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Percent of Americans with “No Trust at All” in the National Media Hits All-time High, says Gallup
By Bob Adelmann
The public, said Gallup in its release on Wednesday of its latest poll results on the credibility of the national media, “remains largely distrustful of the mass media.”
Beginning in 1972, Gallup has asked the question: “In general, how much trust and confidence do you have in the mass media — such as newspapers, TV and radio — when it comes to reporting the news fully, accurately and fairly — a great deal; a fair amount; not very much; or none at all?” Since the mid-90s, Americans’ trust in the mass media has dropped steadily. “Currently,” said Gallup, “40% have a great deal or a fair amount of trust in the mass media, and 60% have not very much or none at all.”
In fact, among all the 1,019 adults polled randomly by telephone across the country between August 31 and September 13, just 91 of them said they had a great deal of trust in the mass media reporting the news “fully, accurately and fairly.”
Among Republicans, that percent dropped from four percent last year to three percent this year — a number that is barely perceptible among those polled.
Among Independents the numbers are similar. In 2019 nine percent held to the view that the national media was giving them the straight scoop. This year, that percentage dropped to six.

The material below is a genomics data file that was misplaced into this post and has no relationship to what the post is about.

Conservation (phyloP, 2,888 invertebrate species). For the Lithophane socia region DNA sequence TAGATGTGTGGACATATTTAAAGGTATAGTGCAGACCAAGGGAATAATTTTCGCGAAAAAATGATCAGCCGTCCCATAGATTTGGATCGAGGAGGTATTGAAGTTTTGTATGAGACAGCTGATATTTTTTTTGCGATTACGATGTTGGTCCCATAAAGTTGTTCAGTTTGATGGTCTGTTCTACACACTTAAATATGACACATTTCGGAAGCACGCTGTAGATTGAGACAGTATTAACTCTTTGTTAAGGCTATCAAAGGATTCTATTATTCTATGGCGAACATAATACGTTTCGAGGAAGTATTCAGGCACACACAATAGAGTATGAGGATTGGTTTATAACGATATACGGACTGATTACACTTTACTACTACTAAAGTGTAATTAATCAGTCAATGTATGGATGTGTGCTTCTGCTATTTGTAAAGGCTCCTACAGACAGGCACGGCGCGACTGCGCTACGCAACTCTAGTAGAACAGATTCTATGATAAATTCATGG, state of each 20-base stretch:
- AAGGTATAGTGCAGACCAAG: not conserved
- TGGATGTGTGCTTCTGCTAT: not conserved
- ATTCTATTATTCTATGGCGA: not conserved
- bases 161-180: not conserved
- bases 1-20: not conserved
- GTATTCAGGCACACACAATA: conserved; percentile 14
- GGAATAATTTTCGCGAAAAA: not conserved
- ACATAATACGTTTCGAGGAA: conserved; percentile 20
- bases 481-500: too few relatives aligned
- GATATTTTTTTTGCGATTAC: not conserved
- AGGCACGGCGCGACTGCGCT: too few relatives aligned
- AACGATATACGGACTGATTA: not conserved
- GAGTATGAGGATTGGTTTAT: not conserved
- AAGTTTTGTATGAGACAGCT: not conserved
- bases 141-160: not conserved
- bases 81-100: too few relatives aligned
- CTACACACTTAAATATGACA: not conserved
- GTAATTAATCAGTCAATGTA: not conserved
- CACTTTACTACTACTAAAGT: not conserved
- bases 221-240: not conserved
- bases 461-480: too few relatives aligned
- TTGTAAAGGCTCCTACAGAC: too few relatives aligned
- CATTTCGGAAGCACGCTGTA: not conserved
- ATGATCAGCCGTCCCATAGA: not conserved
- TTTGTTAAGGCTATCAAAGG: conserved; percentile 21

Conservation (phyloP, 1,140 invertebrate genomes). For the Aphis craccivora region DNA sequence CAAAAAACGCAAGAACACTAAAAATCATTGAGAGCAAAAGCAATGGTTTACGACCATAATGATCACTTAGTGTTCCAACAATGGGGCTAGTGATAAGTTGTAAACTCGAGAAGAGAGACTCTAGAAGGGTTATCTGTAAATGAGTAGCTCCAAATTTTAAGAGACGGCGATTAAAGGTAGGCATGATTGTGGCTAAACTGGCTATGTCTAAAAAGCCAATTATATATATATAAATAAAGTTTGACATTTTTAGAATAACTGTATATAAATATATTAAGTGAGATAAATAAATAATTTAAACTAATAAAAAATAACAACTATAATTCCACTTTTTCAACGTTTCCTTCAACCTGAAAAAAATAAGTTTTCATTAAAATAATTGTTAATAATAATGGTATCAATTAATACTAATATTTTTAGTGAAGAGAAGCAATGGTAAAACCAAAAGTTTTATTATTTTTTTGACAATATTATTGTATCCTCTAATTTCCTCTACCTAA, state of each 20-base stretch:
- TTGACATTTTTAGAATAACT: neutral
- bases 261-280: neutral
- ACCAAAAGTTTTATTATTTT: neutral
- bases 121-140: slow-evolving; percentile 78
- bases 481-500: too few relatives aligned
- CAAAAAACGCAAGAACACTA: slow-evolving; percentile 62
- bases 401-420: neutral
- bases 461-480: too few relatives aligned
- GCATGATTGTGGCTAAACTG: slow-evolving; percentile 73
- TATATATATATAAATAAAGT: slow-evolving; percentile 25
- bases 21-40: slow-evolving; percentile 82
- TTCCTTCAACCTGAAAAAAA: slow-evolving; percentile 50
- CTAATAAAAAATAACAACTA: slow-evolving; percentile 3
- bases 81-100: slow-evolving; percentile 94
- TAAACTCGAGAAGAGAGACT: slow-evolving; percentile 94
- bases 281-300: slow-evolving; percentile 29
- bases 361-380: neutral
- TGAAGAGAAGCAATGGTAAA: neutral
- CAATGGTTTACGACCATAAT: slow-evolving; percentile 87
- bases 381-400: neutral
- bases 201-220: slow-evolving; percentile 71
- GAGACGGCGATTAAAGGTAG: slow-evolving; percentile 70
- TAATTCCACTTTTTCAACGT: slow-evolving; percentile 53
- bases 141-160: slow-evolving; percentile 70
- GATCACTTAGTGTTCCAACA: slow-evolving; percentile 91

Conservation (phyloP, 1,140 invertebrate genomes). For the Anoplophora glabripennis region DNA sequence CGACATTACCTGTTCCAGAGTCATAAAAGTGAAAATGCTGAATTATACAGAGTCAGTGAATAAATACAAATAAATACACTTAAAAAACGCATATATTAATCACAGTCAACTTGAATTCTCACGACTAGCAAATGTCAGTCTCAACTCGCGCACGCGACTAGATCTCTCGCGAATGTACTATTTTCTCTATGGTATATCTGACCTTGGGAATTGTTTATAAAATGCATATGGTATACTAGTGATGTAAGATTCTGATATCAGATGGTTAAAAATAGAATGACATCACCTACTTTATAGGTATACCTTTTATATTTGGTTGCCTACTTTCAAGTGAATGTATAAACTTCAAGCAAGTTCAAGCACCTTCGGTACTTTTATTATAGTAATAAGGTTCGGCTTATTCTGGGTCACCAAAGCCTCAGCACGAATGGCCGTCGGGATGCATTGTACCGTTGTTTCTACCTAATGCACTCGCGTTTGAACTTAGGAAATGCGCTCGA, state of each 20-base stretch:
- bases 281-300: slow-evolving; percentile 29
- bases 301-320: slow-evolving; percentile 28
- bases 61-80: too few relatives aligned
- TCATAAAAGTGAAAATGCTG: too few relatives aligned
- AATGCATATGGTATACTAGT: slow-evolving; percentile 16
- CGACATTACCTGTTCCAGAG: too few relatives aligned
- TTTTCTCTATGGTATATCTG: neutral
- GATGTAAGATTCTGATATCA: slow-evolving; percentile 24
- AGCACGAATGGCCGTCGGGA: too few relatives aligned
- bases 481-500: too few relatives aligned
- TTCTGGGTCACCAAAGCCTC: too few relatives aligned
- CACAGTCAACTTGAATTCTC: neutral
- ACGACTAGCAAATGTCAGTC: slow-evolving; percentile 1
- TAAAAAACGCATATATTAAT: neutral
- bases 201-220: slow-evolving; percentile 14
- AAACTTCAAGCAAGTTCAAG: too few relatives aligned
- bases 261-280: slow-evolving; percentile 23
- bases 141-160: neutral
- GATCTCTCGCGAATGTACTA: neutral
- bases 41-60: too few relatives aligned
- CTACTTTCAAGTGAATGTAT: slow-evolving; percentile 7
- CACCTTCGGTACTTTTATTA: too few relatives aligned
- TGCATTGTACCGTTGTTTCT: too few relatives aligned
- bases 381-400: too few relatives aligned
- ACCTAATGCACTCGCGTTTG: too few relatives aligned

Surprisingly, among Democrats the national media has also lost credibility and trust. A year ago the Gallup survey revealed that nearly a quarter of them held the national media in high esteem — having a “great deal” of trust in their reporting. This year that percentage plummeted, to just 16 percent.
This increasing distrust of the media should flow over to the media’s presidential polling as well. Why shouldn’t it? Would polling results on the presidential election somehow be immune from the influence of those doing the polling?
Investigation by pollster John McLaughlin for the Trump campaign has revealed that most pollsters in fact skew their polling in favor of Trump’s rival by over-polling Democrats and under-polling Republicans.
It’s worse than that. When an independent polling company tried to develop a question that would weed out those unwilling to give an honest response to the question of whom they would vote for in November, it learned that nearly one in every eight Republican respondees wouldn’t give a straight answer for fear of being ostracized, or their response being misused.
That’s a potential 12 percentage-point miss in the polling results.
Following the first presidential debate, the national media went into overdrive to learn how the opponents fared. Nor surprisingly, most reported that Biden won the so-called debate over the president.
But one — Telemundo TV — polled its Spanish-language audience on Twitter and learned instead that Trump had won, by a margin of 66 to 34, over Biden.
Telemundo, owned by Comcast, didn’t have any way of skewing the results, explaining that “the numbers did not reflect a scientific survey [subject to skewing] but instead [was] a real-time online poll among Twitter users.”
That “disclaimer” adds additional credibility to the Telemundo poll.
For the national media its credibility has shrunk to record lows even among its most loyal fans.
Published with Permission of thenewamerican.com